In The Middle of Nowhere, China, 250 miles northeast of Beijing, a massive new museum is rising up from the dusty earth. It will house a portion of the findings from Liaoning, a region whose abundance of fossils is helping paleontologists understand dinosaurs’ relationship to birds in more detail — and making China the new paleontology hot spot. Richard Conniff has the full story for Smithsonian.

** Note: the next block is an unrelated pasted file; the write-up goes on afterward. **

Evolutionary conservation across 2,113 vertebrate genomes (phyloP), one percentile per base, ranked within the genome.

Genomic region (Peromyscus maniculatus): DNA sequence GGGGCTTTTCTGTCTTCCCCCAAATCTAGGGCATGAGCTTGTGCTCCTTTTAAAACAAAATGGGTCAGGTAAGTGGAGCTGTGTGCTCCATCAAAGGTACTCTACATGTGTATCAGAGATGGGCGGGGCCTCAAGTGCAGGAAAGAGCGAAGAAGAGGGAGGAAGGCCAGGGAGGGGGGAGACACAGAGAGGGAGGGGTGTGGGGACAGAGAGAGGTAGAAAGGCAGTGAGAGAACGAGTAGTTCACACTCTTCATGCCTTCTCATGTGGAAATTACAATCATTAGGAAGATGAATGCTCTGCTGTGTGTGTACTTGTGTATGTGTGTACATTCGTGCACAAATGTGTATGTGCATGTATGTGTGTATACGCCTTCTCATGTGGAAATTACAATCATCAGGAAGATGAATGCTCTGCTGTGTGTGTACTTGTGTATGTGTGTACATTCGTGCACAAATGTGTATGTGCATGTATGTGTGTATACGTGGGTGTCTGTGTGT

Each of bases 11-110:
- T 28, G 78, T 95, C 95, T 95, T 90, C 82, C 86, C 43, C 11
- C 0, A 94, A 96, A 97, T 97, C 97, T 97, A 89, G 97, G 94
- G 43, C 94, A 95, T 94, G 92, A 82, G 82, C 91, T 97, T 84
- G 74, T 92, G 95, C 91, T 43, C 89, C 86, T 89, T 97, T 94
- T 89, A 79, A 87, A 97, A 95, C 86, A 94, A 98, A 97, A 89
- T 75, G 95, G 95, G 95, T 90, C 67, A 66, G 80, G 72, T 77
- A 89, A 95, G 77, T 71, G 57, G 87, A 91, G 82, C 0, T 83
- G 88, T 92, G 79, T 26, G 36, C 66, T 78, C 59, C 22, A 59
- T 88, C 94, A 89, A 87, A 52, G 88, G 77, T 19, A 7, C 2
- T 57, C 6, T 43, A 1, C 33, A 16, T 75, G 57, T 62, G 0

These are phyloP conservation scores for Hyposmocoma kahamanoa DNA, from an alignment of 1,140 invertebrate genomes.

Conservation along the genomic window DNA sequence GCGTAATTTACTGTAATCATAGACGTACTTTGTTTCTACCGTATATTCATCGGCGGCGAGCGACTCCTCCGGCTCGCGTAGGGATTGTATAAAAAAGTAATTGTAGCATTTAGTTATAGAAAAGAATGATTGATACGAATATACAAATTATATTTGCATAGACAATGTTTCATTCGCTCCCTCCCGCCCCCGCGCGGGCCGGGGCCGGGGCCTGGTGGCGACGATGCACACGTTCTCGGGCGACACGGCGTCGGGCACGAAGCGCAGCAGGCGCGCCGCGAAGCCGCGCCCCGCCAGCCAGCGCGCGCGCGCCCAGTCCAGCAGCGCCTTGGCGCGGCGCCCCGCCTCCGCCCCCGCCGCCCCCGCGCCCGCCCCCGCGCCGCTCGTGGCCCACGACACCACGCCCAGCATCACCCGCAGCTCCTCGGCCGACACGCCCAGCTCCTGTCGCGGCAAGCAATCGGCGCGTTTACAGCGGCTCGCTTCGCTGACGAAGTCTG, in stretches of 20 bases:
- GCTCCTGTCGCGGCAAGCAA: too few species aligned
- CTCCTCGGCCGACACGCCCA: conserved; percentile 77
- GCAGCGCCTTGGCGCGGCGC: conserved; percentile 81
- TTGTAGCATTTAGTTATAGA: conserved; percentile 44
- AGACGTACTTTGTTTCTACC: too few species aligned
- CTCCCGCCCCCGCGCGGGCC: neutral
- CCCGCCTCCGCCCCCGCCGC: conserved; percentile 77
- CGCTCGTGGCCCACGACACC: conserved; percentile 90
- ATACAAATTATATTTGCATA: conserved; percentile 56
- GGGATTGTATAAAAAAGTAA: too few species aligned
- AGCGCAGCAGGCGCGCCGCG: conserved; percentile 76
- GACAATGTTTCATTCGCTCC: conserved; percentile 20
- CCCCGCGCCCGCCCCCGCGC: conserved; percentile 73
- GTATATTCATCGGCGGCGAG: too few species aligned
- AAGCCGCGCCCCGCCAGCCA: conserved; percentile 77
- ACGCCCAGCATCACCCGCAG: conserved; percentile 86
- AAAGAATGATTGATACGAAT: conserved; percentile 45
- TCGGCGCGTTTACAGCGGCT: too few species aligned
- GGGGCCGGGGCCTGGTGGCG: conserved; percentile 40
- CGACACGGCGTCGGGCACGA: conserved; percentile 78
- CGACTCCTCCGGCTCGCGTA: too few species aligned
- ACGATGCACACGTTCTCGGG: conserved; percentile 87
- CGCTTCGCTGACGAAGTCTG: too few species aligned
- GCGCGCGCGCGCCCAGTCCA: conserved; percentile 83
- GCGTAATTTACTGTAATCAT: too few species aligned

Nonetheless, there’s genuine fossil wealth being revealed in Liaoning. Many of the slabs have been transferred to Beijing, where preparators are getting them ready for display. One morning in the basement of the IVPP, I watched a young man stare through the dual lenses of a microscope as he worked an air-pressure tool along the length of a wing bone. The needle-pointed tip whined and flecks of stone flew out to the sides, gradually freeing bone from matrix. Nearby a woman used an old credit card to apply a tiny drop of 502 Super Glue to a break in a fossil, then went back to work with a needlelike pick in one hand and an air pump in the other. Eight preparators were working at that moment at different fossils. It was an assembly line, dedicated to opening old tombs and bringing whole empires of unimaginably strange and beautiful creatures almost back to life.